How Are Your Manners?
IN THE main railroad station of a European capital a line of people waited their turn to exchange foreign funds. Along came a short, stout man. He walked past the waiting line as though it did not exist, reached over a woman at the counter, flourished his money in the face of the teller, and said something about being in a big hurry. He was served immediately, and then strolled off at a leisurely pace, quite pleased at the success of his “me-first” tactics.
Perhaps he was in a hurry. But so were others in that line. The difference is that he was self-centered, inconsiderate, ill-mannered. Many a time you may have experienced similar situations in stores, at public gatherings, on public conveyances. Some persons push and shove their way to the fore.
At public refreshment stands, for example, have you noted that, regardless of the number waiting to be served, someone frequently pushes his way through and shouts out his order? Have you ever done that? We hope not. But did you observe the reaction on the part of those standing by? Some no doubt made quiet comments on his lack of consideration. Perhaps a few harshly voiced their objections. Others, seeing his success, were moved to follow the unmannerly one’s example, well knowing that it was a selfish, rude thing to do. But what did you do?
What you do under such circumstances reveals much about you. It brings to the surface the real you. If you profess to be a Christian, it tells whether your profession is genuine or not. How? Well, the Bible clearly instructs Jesus’ followers that they ‘should do to others what they would like others to do to them,’ and that they ‘need to be gentle toward all, keeping themselves restrained under evil.’ (Matt. 7:12; 2 Tim. 2:24) Why should you demean yourself by stooping to the practices of selfish persons around you? Why permit unmannerly ones to affect you to the extent that you forget the fine manners for which true Christians are widely known?
A well-known medieval poet used the expression, “Murder will out,” that is, it will be exposed eventually. In the same way it may be said that your manners, good or bad, “will out.” Usually they are revealed in small, half-conscious actions, by the presence or absence of such simple words as “Please” and “Thank you.” They can be detected, too, in how you dispose of your trash.
Do you throw trash in just any place, or do you deposit it in the proper receptacle? Discarded cans, bottles, wrappers and paper napkins mar the beauty of public parks. Along a hundred-yard stretch of quiet rural road in New Jersey one reporter found fifteen bushels of trash. On subway stations, at bus stops and around lunch counters litter can often be seen even where trash receptacles are provided. And it is common to find one’s shoe sticking to the sidewalk, merely because some unmannerly person improperly disposed of a wad of chewing gum. Ugh! The thought of having to scrape it off is revolting!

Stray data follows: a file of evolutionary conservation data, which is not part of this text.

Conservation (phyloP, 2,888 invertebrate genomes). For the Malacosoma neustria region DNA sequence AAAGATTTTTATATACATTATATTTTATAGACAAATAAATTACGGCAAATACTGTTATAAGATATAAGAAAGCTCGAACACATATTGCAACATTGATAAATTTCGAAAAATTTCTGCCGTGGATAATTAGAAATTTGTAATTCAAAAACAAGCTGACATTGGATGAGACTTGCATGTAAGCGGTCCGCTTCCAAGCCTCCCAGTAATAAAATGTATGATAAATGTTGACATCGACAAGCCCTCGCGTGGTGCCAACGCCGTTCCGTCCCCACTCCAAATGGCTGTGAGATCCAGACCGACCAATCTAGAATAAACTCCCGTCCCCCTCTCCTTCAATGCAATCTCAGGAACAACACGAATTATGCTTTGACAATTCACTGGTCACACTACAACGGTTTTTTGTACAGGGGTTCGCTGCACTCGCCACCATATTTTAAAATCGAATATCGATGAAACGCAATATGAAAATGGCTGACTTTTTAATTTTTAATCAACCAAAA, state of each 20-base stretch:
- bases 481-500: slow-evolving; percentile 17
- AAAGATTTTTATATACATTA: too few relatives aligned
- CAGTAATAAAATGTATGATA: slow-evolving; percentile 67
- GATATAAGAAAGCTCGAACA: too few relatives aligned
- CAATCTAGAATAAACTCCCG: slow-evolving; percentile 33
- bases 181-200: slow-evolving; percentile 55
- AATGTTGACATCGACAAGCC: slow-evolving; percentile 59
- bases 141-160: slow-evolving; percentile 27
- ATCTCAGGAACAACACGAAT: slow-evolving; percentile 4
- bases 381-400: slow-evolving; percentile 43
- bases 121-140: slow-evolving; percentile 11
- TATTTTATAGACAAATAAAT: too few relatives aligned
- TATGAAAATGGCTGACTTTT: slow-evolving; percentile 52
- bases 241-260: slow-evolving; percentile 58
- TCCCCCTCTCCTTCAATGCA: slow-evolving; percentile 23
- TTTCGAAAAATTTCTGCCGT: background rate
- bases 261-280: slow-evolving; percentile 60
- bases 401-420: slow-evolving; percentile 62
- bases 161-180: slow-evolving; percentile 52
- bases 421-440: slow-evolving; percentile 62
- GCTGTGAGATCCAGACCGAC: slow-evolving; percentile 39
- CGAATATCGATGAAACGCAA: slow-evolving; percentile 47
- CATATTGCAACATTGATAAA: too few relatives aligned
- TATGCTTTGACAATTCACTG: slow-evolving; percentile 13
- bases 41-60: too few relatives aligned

In 1967 an international survey confirmed that this problem of litter exists in many nations. Australia, Canada, Denmark, England, India, Japan, the Netherlands, Sweden, the United States of America, West Germany and Venezuela were named among the lands suffering from this form of delinquency. Nor did they find it true that most of the mess is to be blamed on visitors and tourists. In fact, 70 percent of those sharing in the survey placed the lion’s share of the blame on local residents.
The litterbug is an outlaw. He is against law, order and cleanliness. He has no regard for the comfort and well-being of others. Look at some of the public parks and picnic grounds where he has been! It is no pleasure for you to visit such a messy place. But when you find that a certain area is already a mess, what do you do? Are you tempted to reason that a little more trash thrown around will make no real difference? Do not be misled. You are, by your word and your action, either with those litterbugs or against them.
Not to be overlooked is the cost of this type of bad manners. Yes, it costs money every time litter is discarded. Sanitation workers must be paid to cope with the cleanup demands, and the cost of the growing sanitation staff is reflected in higher taxes—taxes that must come out of the pocket of everyone.
All of us should practice good manners, but parents have an added responsibility. They should also be keenly interested in the manners of their children. It takes patience to train them to display good manners on all occasions, at home and in public. But the parents’ example does most to help their children to learn to be considerate of others, strangers as well as acquaintances, under any and all circumstances. What young people do away from home usually reflects the manners they have been taught in the home.
There is good reason to check on your manners. Certainly you do not want your manners to be offensive to God or man. Indeed, to each one professing to be a follower of Christ the Bible’s counsel is: “Maintain your conduct fine among the nations.”—1 Pet. 2:12.